Between blaring car horns, Daniels’ megaphone was passed around to attendees wanting to address the crowd.
In front of the gate to Mahonia Hall, David Medina spoke through the megaphone about his motivation for starting the group “Oregonians for Trump,” ending his speech with a message to the younger generation at the rally.
“You’re going to be faced with a lot of decisions, it’s not going to be popular to stand up for what we believe in,” Medina said. “You’re going to be unfollowed, you’re going to be unfriended, you’re going to be smeared, but you have to understand what you do and what you stand up for—as long as it aligns with what God says is right, as long as it aligns with what the Bible says is right—you will never go wrong and God promises he’ll never forsake us.”
Mark Zimel shared with the crowd a letter to the editor written to the Douglas County Herald, a weekly newspaper in Douglas County, Missouri, by Dr. Kimberly Brady, M.D.
Brady’s speculative letter does not include any statements or facts, but consists of “what if” questions surrounding COVID-19. An excerpt from the letter states: “What if [Dr. Anthony] Fauci has close financial connections to Bill (the computer and vaccine salesman) Gates? What if natural immunity from a virus entering your system through the throat is far superior to a synthetic chemical cocktail called a vaccine shot into your body with a needle? What if the alleged COVID-19 deaths were mostly people who were already dying? What if your best defense against all viruses was a healthy immune system?”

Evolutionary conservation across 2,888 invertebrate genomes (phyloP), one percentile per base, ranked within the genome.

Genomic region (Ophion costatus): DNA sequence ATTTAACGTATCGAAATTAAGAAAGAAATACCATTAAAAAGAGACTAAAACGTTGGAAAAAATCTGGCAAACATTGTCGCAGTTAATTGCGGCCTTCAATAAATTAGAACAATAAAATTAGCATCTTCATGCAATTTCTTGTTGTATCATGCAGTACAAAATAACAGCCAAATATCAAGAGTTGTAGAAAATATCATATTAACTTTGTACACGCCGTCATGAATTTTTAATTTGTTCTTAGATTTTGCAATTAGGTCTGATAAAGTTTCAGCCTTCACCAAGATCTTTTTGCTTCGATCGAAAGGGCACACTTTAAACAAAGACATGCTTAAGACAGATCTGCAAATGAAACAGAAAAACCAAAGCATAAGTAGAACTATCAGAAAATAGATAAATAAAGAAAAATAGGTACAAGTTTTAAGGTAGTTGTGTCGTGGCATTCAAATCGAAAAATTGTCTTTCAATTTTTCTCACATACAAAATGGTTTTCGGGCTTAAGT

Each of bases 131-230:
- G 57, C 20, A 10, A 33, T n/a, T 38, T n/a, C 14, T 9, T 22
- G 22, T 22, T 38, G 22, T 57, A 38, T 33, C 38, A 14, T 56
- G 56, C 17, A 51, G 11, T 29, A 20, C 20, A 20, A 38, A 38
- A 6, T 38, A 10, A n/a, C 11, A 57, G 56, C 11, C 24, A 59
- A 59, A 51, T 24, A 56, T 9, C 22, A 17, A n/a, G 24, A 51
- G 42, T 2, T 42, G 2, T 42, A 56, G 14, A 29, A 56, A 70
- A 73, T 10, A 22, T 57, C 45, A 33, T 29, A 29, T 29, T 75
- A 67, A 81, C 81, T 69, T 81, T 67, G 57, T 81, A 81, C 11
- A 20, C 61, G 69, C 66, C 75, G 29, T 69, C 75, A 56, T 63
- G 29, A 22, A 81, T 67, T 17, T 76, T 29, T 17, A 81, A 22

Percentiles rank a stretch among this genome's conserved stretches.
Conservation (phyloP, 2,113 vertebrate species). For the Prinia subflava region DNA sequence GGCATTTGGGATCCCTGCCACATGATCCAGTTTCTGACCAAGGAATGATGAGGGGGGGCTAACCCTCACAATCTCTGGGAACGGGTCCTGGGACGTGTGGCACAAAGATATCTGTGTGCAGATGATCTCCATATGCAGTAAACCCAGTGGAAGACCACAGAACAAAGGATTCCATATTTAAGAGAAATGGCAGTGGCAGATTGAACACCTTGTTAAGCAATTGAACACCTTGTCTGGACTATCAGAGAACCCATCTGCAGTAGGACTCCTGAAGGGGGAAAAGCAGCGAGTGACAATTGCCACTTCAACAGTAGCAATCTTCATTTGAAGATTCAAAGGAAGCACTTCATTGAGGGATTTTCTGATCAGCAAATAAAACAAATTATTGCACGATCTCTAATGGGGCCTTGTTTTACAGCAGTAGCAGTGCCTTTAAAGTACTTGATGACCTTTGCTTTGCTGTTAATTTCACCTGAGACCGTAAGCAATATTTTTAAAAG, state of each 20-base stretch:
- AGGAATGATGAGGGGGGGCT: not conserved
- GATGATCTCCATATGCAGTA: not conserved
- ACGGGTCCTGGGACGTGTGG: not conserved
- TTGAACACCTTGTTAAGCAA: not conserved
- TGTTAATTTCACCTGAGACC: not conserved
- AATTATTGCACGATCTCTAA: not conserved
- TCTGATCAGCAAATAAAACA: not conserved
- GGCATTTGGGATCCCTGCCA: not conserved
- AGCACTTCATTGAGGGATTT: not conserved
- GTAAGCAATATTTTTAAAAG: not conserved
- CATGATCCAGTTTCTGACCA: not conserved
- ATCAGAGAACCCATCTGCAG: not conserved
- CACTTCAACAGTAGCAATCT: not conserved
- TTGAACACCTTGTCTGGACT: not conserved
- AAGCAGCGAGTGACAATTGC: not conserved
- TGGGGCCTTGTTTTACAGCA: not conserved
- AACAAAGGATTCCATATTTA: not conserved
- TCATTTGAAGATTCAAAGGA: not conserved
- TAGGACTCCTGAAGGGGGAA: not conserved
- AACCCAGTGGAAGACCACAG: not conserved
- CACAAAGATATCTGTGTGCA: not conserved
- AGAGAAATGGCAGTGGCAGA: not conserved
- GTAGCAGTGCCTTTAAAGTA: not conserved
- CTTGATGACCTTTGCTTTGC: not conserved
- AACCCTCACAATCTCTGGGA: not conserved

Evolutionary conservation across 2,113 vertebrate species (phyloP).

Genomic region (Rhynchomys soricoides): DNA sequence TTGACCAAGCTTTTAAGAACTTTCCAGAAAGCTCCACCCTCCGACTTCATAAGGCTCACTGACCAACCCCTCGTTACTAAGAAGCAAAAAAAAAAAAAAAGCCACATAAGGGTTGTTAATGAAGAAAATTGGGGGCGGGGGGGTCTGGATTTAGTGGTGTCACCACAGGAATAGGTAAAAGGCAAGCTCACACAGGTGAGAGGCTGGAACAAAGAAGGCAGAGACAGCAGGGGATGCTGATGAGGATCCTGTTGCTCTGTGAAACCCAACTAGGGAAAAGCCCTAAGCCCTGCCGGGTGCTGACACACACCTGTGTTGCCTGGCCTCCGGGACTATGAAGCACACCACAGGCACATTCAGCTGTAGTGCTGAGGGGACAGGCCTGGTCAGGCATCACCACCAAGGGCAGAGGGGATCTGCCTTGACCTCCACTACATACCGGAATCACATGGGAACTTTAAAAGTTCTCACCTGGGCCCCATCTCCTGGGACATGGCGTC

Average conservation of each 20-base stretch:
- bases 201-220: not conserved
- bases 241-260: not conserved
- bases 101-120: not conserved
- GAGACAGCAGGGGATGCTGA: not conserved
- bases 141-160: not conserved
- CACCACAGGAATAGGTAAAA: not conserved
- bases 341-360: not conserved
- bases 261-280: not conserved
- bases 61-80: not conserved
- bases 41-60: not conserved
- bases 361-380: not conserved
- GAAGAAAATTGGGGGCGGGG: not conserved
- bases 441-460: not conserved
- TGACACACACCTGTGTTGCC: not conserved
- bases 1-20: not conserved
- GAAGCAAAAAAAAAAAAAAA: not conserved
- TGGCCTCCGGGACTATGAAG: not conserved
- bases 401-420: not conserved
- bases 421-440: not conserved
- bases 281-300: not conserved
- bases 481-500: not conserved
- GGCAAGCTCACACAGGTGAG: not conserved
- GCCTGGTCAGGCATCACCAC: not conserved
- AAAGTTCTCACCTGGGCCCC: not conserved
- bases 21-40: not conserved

Following the oration of Brady’s letter, Zimel said: “We want to be guided by God and be faithful to him and we do not want to submit to fear pressure.”
Through her megaphone, Daniels led the group in shouting “open Oregon now” in the direction of the Governor’s residence, and then the rally was over.
“I would like [Governor Brown] to open up the state on Monday and everything [to] resume as usual,” Daniels said about what she hoped for next. “I’m willing to stand six feet apart from people, I’m willing to respect other people, but I don’t want my freedoms taken away. I want to be able to go to a restaurant. I want to meet with my girlfriends. I want to get a manicure. I want to get my haircut. I want to live.”
Caroline, one of Governor Brown’s neighbors, was standing outside her home as the crowd dissipated. She said this was the second gathering outside of the Governor’s home. The first consisted of licensed childcare providers and took place a week earlier.
“Those people last week were all wearing masks and I felt were very appropriately distancing themselves in contrast to [the reopen Oregon rally],” Caroline said.
Caroline has two sons, one of whom was sick during Saturday’s rally and couldn’t rest due to the noise. She doesn’t mind peaceful protests and thinks freedom of speech is important, but didn’t like the trucks driving by, honking their horns.
“I don’t agree with this message at all,” Caroline said about the reopen Oregon rally. “I don’t think a haircut is more important than safety, but people are entitled to say what they want to say as long as it’s done peacefully.”